Invisible Illness, Invisible Person

Having an invisible illness sometimes feels like being an invisible person. This happens in so many ways:

  • When I tell someone I’m getting a migraine and the response is, “No you’re not.”
  • When someone changes the subject every time I mention anything at all about migraine – even when what I’m saying is that I feel better than I have in years.
  • When someone jokes that migraine is all in my head.

None of the people who've said these things have had bad intentions. Maybe they fear illness or don’t know how to talk to someone who is open about a taboo topic. Perhaps they honestly believe I’m making a big deal over “just a headache” or that I’d get better if I tried harder. Whatever beliefs drive their behavior, they all have the same outcome – I wonder if that person has any interest at all in me or what’s happening my life.

While I don’t want to be all-migraine-all-the-time, migraine is a part of me. When a loved one doesn’t acknowledge how drastically migraine has changed my life, I feel like my true self is just as invisible to them as my illness is. I want my loved ones to see all aspects of me, not only the parts that don’t make them squirm. When someone ignores my reality, brushes off my experience or tries to “fix” my migraines, it tells me that they don’t care about me, they only care about who they want me to be.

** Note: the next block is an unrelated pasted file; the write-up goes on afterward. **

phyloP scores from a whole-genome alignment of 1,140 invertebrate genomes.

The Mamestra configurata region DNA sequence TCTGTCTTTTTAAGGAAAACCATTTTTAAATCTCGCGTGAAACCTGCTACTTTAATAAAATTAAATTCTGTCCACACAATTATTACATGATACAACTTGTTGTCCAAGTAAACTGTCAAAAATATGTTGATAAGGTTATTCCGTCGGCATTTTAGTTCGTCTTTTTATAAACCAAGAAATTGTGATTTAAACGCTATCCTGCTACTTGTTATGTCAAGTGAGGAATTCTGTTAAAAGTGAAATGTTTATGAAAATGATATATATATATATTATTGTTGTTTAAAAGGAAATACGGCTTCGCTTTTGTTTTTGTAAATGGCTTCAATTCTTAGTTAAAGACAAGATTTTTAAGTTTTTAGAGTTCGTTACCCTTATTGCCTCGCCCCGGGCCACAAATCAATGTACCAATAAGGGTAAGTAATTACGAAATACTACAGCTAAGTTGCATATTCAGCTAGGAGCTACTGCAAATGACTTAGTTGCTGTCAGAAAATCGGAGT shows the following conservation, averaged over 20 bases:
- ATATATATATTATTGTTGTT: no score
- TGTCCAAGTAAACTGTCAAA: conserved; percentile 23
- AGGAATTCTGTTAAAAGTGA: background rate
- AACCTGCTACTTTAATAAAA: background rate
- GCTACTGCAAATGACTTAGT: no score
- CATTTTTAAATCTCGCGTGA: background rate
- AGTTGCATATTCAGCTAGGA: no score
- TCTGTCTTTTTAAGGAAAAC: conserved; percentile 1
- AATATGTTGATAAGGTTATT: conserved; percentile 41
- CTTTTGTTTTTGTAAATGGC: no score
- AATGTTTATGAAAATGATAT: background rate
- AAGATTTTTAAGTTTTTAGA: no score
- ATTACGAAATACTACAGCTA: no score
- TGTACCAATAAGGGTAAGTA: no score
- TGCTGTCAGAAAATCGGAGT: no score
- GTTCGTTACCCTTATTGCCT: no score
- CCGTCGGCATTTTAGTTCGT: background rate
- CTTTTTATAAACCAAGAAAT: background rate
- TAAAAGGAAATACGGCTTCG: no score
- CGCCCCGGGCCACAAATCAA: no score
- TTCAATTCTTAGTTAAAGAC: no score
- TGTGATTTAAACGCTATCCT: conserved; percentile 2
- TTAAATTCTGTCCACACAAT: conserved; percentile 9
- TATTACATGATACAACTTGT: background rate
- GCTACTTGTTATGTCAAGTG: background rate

The people I’m closest to now are those who make the effort to see how migraine has shaped my life. They’re the ones who tell me I’m brave, that I’m moving mountains, that they are in awe of my strength. I love them not because they praise me, but because they see all of me. The good, the bad; the strong, the weak; the optimistic, the downtrodden.

I don’t want to be seen only as a person with chronic migraine, but to have all facets of my identity acknowledged and respected. Migraine isn’t all that I am, but it’s a huge part of my life. Migraine makes my life extraordinarily difficult at times, but it also makes every triumph even greater. It has taken me many years to believe the friends who tell me that I’m strong and brave. Now that I see it, I don’t want to waste my energy on anyone who refuses to look.

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This article represents the opinions, thoughts, and experiences of the author; none of this content has been paid for by any advertiser. The team does not recommend or endorse any products or treatments discussed herein. Learn more about how we maintain editorial integrity here.

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